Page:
| Quote #1
"I'm the Whether Man, not the Weather Man, for after all it's more important to know whether there will be weather than what the weather will be." (2.11)
The Whether Man gives a catchy lesson on homonyms (words that have different meanings but that sound the same, like pair/pear, too/two, and whether/weather). His lesson is also a tongue twister – try saying this aloud three times fast! Do you agree with him that "it's more important to know whether there will be weather than what the weather will be," or do you think that it's "more important to know…what the weather will be" first?
| Quote #2
"Very serious, very serious," the gateman said, shaking his head also. "You can't get in without a reason." He thought for a moment and then continued. "Wait a minute; maybe I have an old one you can use." (3.23)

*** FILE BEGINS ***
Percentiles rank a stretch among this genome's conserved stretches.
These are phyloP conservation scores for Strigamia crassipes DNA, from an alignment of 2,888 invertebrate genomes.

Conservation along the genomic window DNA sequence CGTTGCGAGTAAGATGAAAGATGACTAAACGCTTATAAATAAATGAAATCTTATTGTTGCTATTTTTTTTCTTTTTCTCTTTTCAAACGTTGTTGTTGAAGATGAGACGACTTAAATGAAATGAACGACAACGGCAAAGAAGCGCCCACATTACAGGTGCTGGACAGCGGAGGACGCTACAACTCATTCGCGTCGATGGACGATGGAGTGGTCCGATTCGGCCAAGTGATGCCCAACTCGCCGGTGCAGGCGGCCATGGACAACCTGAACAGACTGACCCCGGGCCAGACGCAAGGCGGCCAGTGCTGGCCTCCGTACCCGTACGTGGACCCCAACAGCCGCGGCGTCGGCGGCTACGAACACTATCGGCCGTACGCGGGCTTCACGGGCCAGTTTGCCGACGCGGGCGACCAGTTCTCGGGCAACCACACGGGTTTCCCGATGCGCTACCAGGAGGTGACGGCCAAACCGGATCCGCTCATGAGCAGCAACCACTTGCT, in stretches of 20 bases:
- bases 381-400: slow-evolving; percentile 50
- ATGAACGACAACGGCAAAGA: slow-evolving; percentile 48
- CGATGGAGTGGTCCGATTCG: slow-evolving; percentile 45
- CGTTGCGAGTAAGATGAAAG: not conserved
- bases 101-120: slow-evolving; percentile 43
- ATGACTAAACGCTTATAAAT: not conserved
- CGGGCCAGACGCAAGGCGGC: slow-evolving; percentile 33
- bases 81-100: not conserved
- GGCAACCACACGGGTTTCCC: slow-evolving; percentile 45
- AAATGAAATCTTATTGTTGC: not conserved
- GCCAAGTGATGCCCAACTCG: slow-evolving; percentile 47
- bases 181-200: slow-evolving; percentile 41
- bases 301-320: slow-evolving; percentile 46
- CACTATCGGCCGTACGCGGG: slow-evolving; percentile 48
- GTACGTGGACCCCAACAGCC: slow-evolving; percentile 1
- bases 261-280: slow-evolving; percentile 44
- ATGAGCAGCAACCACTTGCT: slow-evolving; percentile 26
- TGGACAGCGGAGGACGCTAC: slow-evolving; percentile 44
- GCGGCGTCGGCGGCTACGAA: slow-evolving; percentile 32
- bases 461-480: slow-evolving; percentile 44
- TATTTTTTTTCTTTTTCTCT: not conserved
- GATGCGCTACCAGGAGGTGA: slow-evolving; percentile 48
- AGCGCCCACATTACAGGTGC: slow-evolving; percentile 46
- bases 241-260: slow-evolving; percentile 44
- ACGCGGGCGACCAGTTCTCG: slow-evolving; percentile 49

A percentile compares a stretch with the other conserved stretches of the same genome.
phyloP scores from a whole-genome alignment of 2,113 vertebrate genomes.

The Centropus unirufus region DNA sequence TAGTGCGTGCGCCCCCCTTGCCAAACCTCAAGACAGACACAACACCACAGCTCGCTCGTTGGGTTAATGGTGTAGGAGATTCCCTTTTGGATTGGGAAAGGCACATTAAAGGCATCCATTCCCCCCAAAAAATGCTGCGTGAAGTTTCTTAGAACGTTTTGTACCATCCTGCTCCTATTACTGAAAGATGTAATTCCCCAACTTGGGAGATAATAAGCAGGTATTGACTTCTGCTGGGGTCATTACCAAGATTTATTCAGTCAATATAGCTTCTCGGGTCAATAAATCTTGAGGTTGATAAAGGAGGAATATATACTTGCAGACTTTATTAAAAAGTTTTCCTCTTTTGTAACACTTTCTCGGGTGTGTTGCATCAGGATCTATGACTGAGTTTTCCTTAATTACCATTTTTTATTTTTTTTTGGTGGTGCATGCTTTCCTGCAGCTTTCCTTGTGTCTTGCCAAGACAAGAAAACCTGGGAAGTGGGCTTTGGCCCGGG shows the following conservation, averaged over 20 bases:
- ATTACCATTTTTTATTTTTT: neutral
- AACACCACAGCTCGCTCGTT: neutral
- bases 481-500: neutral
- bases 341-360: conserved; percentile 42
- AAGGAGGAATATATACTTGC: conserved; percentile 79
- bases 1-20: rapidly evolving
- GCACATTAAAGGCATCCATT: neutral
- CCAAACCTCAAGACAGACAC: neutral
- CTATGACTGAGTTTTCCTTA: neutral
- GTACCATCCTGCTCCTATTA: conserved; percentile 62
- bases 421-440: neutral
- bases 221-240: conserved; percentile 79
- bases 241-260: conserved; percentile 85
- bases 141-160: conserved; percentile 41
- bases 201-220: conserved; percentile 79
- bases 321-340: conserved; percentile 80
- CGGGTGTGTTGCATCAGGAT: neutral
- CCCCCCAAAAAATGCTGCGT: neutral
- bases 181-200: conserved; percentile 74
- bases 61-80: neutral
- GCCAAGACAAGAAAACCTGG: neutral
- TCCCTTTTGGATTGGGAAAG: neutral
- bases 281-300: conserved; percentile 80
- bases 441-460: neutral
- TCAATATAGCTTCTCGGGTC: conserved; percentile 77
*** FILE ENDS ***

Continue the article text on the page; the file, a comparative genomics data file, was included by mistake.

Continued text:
We need reasons to do lots of things. According to the gatekeeper, you need a reason to "get in" to Dictionopolis. One thing stands out here, though. In real life, we think of reasons as concepts rather than things. We can't see them, or hold them in our hands. We think them. In Dictionopolis, reasons are real objects, like coins or bracelets, or in this case, "a small medallion on a chain." (3.24)
| Quote #3
"We're not interested in making sense; it's not our job," scolded the first [cabinet member].
The attitude toward language described here is a little bit different from the one you might hear about in an English class, where you've got to learn the exact meanings of words, and always use the right one in the right place. These cabinet members, on the other hand, don't think words should "mak[e] sense." They're not looking for exactly the "right" words. Instead, they're trying to make sure no words feel left out. Aw, that's kind of nice.